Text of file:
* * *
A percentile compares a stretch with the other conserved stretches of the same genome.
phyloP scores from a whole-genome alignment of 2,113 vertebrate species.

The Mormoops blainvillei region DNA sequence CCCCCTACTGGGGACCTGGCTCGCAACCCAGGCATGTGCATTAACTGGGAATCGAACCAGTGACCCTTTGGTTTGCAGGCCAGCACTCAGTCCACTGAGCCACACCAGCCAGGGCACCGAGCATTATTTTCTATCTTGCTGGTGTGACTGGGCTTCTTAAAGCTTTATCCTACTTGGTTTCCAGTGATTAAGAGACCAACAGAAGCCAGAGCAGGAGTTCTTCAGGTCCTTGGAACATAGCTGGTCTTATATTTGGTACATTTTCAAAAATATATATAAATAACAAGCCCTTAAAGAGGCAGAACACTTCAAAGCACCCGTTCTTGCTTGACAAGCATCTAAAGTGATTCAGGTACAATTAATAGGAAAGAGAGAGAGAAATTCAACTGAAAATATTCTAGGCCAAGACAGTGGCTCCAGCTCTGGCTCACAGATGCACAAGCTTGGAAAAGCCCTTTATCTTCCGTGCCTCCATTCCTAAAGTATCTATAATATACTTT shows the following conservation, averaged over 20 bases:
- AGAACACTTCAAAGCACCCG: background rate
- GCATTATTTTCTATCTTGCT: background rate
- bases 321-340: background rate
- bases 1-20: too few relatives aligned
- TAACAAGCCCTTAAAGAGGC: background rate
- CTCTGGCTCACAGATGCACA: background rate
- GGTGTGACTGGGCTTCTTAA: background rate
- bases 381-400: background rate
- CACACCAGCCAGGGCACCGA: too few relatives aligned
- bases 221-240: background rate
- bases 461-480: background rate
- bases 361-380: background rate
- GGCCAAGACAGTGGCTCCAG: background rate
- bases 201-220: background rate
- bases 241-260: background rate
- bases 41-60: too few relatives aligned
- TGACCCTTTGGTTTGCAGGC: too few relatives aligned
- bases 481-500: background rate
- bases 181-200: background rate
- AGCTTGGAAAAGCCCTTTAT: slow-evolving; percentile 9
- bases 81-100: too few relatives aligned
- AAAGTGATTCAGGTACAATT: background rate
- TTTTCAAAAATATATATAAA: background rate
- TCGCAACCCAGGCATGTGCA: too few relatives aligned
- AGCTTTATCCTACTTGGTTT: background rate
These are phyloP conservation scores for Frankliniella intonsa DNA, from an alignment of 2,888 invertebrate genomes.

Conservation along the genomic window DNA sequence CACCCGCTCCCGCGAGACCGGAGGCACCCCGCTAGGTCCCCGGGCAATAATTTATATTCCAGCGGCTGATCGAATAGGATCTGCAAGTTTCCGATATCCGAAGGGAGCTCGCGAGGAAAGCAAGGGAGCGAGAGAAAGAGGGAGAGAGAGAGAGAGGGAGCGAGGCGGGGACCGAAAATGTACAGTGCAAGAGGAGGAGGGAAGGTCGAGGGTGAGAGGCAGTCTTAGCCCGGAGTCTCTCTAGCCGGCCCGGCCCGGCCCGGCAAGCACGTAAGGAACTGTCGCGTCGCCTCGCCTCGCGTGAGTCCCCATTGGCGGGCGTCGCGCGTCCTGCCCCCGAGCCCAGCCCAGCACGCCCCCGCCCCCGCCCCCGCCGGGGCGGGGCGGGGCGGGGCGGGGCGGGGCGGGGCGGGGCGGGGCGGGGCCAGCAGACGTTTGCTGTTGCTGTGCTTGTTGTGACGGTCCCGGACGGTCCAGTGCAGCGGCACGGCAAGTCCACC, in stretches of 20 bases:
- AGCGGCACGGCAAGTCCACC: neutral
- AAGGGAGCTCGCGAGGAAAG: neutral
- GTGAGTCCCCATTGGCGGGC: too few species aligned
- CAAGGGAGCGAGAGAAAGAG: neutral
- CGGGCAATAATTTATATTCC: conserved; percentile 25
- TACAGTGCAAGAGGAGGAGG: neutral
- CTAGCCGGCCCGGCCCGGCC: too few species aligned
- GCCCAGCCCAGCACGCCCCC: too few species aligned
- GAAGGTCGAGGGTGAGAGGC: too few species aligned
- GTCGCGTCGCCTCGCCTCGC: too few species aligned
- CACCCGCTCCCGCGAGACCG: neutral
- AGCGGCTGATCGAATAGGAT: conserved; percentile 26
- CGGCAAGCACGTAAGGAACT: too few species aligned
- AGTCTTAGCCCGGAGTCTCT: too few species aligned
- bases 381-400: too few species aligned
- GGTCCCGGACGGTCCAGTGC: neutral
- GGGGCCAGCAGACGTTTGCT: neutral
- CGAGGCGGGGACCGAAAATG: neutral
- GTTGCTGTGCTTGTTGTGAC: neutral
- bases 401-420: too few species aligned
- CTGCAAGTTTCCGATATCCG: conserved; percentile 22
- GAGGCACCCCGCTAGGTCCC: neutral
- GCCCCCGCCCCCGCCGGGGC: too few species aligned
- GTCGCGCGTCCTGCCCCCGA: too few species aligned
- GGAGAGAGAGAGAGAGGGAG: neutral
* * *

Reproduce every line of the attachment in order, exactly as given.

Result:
A percentile compares a stretch with the other conserved stretches of the same genome.
phyloP scores from a whole-genome alignment of 2,113 vertebrate species.

The Mormoops blainvillei region DNA sequence CCCCCTACTGGGGACCTGGCTCGCAACCCAGGCATGTGCATTAACTGGGAATCGAACCAGTGACCCTTTGGTTTGCAGGCCAGCACTCAGTCCACTGAGCCACACCAGCCAGGGCACCGAGCATTATTTTCTATCTTGCTGGTGTGACTGGGCTTCTTAAAGCTTTATCCTACTTGGTTTCCAGTGATTAAGAGACCAACAGAAGCCAGAGCAGGAGTTCTTCAGGTCCTTGGAACATAGCTGGTCTTATATTTGGTACATTTTCAAAAATATATATAAATAACAAGCCCTTAAAGAGGCAGAACACTTCAAAGCACCCGTTCTTGCTTGACAAGCATCTAAAGTGATTCAGGTACAATTAATAGGAAAGAGAGAGAGAAATTCAACTGAAAATATTCTAGGCCAAGACAGTGGCTCCAGCTCTGGCTCACAGATGCACAAGCTTGGAAAAGCCCTTTATCTTCCGTGCCTCCATTCCTAAAGTATCTATAATATACTTT shows the following conservation, averaged over 20 bases:
- AGAACACTTCAAAGCACCCG: background rate
- GCATTATTTTCTATCTTGCT: background rate
- bases 321-340: background rate
- bases 1-20: too few relatives aligned
- TAACAAGCCCTTAAAGAGGC: background rate
- CTCTGGCTCACAGATGCACA: background rate
- GGTGTGACTGGGCTTCTTAA: background rate
- bases 381-400: background rate
- CACACCAGCCAGGGCACCGA: too few relatives aligned
- bases 221-240: background rate
- bases 461-480: background rate
- bases 361-380: background rate
- GGCCAAGACAGTGGCTCCAG: background rate
- bases 201-220: background rate
- bases 241-260: background rate
- bases 41-60: too few relatives aligned
- TGACCCTTTGGTTTGCAGGC: too few relatives aligned
- bases 481-500: background rate
- bases 181-200: background rate
- AGCTTGGAAAAGCCCTTTAT: slow-evolving; percentile 9
- bases 81-100: too few relatives aligned
- AAAGTGATTCAGGTACAATT: background rate
- TTTTCAAAAATATATATAAA: background rate
- TCGCAACCCAGGCATGTGCA: too few relatives aligned
- AGCTTTATCCTACTTGGTTT: background rate
These are phyloP conservation scores for Frankliniella intonsa DNA, from an alignment of 2,888 invertebrate genomes.

Conservation along the genomic window DNA sequence CACCCGCTCCCGCGAGACCGGAGGCACCCCGCTAGGTCCCCGGGCAATAATTTATATTCCAGCGGCTGATCGAATAGGATCTGCAAGTTTCCGATATCCGAAGGGAGCTCGCGAGGAAAGCAAGGGAGCGAGAGAAAGAGGGAGAGAGAGAGAGAGGGAGCGAGGCGGGGACCGAAAATGTACAGTGCAAGAGGAGGAGGGAAGGTCGAGGGTGAGAGGCAGTCTTAGCCCGGAGTCTCTCTAGCCGGCCCGGCCCGGCCCGGCAAGCACGTAAGGAACTGTCGCGTCGCCTCGCCTCGCGTGAGTCCCCATTGGCGGGCGTCGCGCGTCCTGCCCCCGAGCCCAGCCCAGCACGCCCCCGCCCCCGCCCCCGCCGGGGCGGGGCGGGGCGGGGCGGGGCGGGGCGGGGCGGGGCGGGGCGGGGCCAGCAGACGTTTGCTGTTGCTGTGCTTGTTGTGACGGTCCCGGACGGTCCAGTGCAGCGGCACGGCAAGTCCACC, in stretches of 20 bases:
- AGCGGCACGGCAAGTCCACC: neutral
- AAGGGAGCTCGCGAGGAAAG: neutral
- GTGAGTCCCCATTGGCGGGC: too few species aligned
- CAAGGGAGCGAGAGAAAGAG: neutral
- CGGGCAATAATTTATATTCC: conserved; percentile 25
- TACAGTGCAAGAGGAGGAGG: neutral
- CTAGCCGGCCCGGCCCGGCC: too few species aligned
- GCCCAGCCCAGCACGCCCCC: too few species aligned
- GAAGGTCGAGGGTGAGAGGC: too few species aligned
- GTCGCGTCGCCTCGCCTCGC: too few species aligned
- CACCCGCTCCCGCGAGACCG: neutral
- AGCGGCTGATCGAATAGGAT: conserved; percentile 26
- CGGCAAGCACGTAAGGAACT: too few species aligned
- AGTCTTAGCCCGGAGTCTCT: too few species aligned
- bases 381-400: too few species aligned
- GGTCCCGGACGGTCCAGTGC: neutral
- GGGGCCAGCAGACGTTTGCT: neutral
- CGAGGCGGGGACCGAAAATG: neutral
- GTTGCTGTGCTTGTTGTGAC: neutral
- bases 401-420: too few species aligned
- CTGCAAGTTTCCGATATCCG: conserved; percentile 22
- GAGGCACCCCGCTAGGTCCC: neutral
- GCCCCCGCCCCCGCCGGGGC: too few species aligned
- GTCGCGCGTCCTGCCCCCGA: too few species aligned
- GGAGAGAGAGAGAGAGGGAG: neutral